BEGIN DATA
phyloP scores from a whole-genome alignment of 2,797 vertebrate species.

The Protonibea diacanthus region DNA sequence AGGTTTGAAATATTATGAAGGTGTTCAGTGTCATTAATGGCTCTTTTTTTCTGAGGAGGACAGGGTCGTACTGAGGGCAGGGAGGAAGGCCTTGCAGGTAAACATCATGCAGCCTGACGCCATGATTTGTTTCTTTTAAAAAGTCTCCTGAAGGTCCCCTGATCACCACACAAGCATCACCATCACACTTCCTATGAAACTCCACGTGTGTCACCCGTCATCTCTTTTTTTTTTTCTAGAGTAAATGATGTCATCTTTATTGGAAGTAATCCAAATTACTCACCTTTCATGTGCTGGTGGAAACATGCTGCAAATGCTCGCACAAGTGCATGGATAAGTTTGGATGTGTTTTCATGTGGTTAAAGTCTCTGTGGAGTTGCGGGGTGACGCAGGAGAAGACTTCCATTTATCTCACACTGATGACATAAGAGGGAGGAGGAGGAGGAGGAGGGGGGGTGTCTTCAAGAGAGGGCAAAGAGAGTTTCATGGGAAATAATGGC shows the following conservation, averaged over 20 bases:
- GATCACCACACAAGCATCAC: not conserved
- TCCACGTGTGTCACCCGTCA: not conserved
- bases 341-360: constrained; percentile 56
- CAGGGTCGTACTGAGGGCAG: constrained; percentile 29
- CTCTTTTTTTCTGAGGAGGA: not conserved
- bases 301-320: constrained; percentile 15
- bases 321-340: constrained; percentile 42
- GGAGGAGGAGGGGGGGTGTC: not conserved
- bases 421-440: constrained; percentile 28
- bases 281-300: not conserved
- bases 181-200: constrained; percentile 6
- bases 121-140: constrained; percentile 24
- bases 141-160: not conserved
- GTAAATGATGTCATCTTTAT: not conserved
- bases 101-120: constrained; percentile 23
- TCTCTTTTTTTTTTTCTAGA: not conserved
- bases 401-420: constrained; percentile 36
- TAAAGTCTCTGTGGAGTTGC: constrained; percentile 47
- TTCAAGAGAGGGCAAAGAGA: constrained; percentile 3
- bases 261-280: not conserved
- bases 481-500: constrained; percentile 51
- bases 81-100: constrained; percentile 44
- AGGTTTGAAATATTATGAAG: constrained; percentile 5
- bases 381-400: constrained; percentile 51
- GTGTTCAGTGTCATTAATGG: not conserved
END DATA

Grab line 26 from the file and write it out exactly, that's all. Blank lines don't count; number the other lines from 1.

- bases 381-400: constrained; percentile 51